I very strongly suspect that the same kind of thing will happen with cryonics.  I'm sure there is nothing fundamentally impossible about it. Right now, it's kind of a weird non-respectable thing to study, but one day some whacky procedure will be invented that just does it.  And we'll immediately change all sorts of attitudes about psychology, about death and so on.  But it's only just one step.  In the end, one way or another, effective human immortality will undoubtedly be achieved and it will be the single largest discontinuity in human history.

I wonder what's on the other side though.  So much of society and human motivation is tied up so much with mortality, when we have immortality and all sorts of technology, will we able to do almost anything?  The big question is what will be choose to do?  Where will our sort of overarching purpose come from?  It's sort of strange how our purposes have evolved from course of human history, how much of what we do today, in our intellectual world, or in virtual worlds, or whatever else, would seem utterly pointless and effortless to people from another age?  I think that computational irreducibility has something to say here.  I think it implies that there at least exists an endless frontiers of different purposes that can be built on one another.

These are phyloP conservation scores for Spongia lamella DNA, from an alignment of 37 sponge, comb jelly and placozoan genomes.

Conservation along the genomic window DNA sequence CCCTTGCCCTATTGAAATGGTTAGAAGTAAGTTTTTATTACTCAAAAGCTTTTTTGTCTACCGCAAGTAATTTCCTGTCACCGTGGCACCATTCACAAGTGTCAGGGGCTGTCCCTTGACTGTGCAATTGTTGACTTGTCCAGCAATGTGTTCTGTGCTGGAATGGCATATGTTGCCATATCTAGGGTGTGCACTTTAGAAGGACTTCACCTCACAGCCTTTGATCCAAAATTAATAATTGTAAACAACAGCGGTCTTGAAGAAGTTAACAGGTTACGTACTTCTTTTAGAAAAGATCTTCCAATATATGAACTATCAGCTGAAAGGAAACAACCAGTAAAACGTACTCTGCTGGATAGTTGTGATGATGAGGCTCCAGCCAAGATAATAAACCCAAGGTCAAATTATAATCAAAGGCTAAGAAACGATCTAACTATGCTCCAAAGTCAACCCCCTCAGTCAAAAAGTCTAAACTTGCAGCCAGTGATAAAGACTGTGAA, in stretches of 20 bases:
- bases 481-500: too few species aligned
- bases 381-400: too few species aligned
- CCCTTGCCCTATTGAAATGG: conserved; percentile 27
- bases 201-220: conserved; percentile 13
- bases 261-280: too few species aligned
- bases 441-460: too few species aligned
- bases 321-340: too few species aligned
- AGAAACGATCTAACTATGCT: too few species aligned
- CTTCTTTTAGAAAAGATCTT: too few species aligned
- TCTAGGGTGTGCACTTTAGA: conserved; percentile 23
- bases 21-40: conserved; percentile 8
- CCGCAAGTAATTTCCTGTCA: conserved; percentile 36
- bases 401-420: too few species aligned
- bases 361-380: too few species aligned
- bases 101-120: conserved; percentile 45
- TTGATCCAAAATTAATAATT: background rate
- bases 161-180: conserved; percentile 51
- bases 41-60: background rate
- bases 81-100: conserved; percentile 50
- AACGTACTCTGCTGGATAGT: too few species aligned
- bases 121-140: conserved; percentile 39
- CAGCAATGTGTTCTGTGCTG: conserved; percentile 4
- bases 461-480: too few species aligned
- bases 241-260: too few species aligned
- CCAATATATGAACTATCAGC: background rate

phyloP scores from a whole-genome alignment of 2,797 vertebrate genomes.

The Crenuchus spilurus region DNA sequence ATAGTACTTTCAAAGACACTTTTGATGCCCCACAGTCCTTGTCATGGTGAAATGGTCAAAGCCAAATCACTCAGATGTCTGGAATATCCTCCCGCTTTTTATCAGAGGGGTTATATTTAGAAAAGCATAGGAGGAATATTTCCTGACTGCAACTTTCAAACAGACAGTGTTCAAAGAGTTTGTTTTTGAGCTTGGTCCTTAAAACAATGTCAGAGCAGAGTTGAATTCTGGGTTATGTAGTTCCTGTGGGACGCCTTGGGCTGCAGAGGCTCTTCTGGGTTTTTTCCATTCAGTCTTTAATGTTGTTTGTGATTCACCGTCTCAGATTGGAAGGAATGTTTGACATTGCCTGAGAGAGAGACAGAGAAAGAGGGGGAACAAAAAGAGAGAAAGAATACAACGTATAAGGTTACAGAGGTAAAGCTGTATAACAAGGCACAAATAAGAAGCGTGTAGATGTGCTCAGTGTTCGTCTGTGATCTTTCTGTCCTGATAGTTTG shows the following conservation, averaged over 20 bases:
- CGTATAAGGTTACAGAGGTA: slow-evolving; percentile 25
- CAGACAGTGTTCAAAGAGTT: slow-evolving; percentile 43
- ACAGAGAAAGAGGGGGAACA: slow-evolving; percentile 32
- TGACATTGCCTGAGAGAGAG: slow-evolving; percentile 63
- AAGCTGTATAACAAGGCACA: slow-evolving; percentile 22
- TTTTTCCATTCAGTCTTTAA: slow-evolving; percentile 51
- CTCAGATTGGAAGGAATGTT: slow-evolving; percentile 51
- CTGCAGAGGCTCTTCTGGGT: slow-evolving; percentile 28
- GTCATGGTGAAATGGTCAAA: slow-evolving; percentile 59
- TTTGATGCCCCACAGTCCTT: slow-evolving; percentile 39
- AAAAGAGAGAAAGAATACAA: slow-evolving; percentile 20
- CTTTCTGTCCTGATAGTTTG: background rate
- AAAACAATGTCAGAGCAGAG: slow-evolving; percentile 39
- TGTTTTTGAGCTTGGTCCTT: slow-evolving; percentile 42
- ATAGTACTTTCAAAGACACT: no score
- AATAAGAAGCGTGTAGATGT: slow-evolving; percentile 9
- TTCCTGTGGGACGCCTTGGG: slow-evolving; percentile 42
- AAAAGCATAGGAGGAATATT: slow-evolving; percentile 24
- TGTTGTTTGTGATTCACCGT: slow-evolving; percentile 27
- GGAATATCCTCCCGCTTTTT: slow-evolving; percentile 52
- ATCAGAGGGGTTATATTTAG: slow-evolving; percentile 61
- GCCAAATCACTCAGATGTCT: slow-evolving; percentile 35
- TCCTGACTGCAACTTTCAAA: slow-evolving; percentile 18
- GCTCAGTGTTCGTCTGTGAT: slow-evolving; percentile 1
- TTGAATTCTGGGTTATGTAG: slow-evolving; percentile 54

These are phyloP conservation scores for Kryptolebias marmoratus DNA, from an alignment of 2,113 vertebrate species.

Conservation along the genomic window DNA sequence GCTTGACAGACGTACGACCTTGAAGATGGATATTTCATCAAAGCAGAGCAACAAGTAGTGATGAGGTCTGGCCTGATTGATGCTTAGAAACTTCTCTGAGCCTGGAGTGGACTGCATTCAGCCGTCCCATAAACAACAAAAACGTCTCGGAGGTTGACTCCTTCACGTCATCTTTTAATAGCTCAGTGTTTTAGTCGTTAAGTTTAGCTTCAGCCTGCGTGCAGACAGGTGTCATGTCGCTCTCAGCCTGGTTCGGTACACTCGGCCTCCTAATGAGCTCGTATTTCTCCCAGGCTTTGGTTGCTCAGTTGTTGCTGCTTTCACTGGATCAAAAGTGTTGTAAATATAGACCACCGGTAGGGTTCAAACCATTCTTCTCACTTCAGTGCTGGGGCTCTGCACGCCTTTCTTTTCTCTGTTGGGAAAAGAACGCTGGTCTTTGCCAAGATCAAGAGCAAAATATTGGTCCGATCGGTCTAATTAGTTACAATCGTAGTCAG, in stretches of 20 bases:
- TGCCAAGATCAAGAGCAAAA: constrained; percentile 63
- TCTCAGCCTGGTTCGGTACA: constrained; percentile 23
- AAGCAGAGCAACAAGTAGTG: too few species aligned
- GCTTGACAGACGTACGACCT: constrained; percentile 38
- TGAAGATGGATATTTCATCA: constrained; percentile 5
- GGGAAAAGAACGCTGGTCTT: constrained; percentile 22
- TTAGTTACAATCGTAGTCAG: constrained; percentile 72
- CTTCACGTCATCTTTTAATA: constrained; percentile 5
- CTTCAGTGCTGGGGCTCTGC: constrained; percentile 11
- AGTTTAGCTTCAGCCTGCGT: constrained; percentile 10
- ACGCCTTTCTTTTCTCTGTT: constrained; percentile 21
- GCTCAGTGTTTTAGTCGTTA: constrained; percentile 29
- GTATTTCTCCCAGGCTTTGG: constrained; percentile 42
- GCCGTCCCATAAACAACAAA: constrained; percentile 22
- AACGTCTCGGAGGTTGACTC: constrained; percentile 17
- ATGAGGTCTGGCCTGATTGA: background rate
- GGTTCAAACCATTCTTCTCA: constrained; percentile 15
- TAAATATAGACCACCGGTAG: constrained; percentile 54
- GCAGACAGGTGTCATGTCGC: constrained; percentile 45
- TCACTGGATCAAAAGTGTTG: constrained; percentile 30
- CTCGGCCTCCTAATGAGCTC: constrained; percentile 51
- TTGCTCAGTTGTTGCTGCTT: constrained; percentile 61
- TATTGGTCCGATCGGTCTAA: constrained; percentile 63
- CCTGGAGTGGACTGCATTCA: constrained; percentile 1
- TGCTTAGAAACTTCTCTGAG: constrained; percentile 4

In a sense computational irreducibility is at least one reason why history is meaningful.  If everything was reducible, one would just always be able to jump ahead and nothing would be achieved by all those steps of history.  But, even though new purposes and new history can be built, will we choose to do so?  Hard to know.  Perhaps for all practical purposes history will end.


I have a strange guess for at least part of this.  My guess is that when in a sense almost anything is possible, there'll be an almost religious interest not in the future, but in the past.  Perhaps it will be like the middle ages where it was the ancients who had the wisdom and instead in the future people will seek their purposes by looking at what purposes existed in a time when not everything was itself possible.  Perhaps it will even be our times now which will be of the greatest interest.  We are at that point in history where a lot is for the first time really getting recorded, but not everything is possible.  It's sort of a big responsibility for our time where we'll define the purposes for all of the future.  Perhaps it will be that way.

We will continue with our last installment and finish transcribing this lecture by Stephen Wolfram.